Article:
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Jobhunting at a distance

Jobhunting at a distanceLooking for jobs in another part of the country can be a challenge. Try these tips to improve your chances.

Be selective

If an interview would be just a bus ride away, you can afford to apply for whatever jobs are going. If it means paying for train tickets, you might need to be a bit more selective. Think carefully about whether you are actually interested in the job, and whether you have a reasonable chance of getting it. Remember, if you're not applying for as many jobs, you can spend more time on making your applications shine.

Be up-front

Employers might be willing to make different arrangements for you if you don't live nearby. This could include scheduling interviews more flexibly or arranging a phone interview, for example. However, they won't be able to help you if they don't know your situation, so let them know early in the process.

Manage your schedule

Travelling costs both time and money, so when you visit your new location you'll want to get as much out of the trip as possible. If you're travelling for an interview, think about what else you could do while you're in town. This might be researching local businesses that you might want to work for or exploring areas to work out where you want to live.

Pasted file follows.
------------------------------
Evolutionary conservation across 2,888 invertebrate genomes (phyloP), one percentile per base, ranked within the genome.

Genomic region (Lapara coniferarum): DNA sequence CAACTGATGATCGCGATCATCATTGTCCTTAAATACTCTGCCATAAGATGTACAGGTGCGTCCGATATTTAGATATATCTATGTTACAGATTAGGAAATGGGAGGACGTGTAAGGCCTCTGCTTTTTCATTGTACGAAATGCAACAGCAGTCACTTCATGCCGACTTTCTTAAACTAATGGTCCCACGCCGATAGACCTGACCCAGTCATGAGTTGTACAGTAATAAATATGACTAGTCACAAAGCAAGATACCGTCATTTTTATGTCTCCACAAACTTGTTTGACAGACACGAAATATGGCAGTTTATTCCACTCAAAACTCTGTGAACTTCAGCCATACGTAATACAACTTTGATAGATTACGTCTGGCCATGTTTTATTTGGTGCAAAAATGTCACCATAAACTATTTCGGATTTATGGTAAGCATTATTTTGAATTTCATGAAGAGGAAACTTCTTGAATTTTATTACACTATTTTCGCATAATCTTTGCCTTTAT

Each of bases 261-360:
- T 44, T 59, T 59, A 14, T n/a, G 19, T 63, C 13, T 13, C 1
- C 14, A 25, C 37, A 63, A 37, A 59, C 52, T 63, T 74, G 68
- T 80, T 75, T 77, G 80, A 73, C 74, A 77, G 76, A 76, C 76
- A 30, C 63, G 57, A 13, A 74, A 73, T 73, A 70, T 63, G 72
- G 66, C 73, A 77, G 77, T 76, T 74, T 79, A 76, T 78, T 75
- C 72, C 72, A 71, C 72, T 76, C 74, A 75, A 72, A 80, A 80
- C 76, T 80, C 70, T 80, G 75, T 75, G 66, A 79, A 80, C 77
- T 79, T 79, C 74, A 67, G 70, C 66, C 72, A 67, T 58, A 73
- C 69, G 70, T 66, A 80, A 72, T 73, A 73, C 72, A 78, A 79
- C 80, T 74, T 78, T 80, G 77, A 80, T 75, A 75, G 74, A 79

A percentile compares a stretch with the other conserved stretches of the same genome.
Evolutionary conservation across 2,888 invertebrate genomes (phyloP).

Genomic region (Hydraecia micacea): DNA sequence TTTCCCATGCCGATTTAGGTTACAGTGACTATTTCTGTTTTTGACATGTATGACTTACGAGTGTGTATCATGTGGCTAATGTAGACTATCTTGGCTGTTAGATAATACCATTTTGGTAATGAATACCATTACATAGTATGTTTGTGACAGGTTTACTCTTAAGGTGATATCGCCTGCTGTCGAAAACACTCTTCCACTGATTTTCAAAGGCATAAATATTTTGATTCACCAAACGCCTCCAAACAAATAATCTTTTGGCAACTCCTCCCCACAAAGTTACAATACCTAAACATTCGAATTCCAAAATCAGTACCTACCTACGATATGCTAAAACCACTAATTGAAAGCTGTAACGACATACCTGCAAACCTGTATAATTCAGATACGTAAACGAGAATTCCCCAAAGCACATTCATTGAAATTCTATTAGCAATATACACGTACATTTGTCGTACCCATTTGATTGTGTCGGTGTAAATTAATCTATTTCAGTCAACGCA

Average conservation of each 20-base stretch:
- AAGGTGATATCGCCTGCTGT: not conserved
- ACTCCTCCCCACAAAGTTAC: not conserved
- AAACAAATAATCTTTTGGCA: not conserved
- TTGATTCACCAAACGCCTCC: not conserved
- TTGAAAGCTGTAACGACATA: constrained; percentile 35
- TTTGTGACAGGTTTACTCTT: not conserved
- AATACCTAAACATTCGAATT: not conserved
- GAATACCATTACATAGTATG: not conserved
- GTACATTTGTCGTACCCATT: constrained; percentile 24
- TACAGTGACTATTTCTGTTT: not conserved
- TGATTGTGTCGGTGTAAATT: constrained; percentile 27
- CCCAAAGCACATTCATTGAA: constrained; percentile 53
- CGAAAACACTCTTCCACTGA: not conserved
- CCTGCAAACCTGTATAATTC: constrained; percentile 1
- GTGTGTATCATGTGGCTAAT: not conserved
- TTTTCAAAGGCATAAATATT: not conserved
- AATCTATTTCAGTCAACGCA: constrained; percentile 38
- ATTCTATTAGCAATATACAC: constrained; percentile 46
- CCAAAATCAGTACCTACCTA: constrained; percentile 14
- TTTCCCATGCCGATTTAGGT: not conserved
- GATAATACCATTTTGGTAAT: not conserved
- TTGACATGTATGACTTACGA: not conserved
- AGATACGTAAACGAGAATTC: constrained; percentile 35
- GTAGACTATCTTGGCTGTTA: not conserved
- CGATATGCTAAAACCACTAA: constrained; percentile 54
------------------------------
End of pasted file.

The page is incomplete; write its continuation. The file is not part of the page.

However, take care not to spoil your chances by packing your schedule too tightly. Make sure you have plenty of time to prepare for your interviews and arrive on time. If you can, it's better to schedule anything else you do after your interview so you can give it your full attention.

Phone and video interviews

In some circumstances, you might be offered a phone interview instead of travelling to be interviewed face-to-face. Some employers might offer a video interview using a service like Skype. This will normally only be a first interview, and you can expect to have to travel for a face-to-face interview before being offered the job.

Find out more about dealing with phone interviews.

Plan your move

You need to plan the practicalities of your move even if you're not sure you will be going ahead with it. This way, you'll be able to move more quickly if you are offered a job, and give employers a realistic estimate of when you'll be able to start.

You probably won't be able to arrange your accommodation in advance, but you can work out which areas you'd be happy to live in and get an idea for how much you'll need to pay. If you know people in the area, you might be able to arrange to stay with them temporarily before moving into somewhere permanent.

If you're planning to move even if you haven't found a job, look into temping opportunities as well as full-time jobs: these will help you to earn some money and gain experience while continuing your search in your new location.

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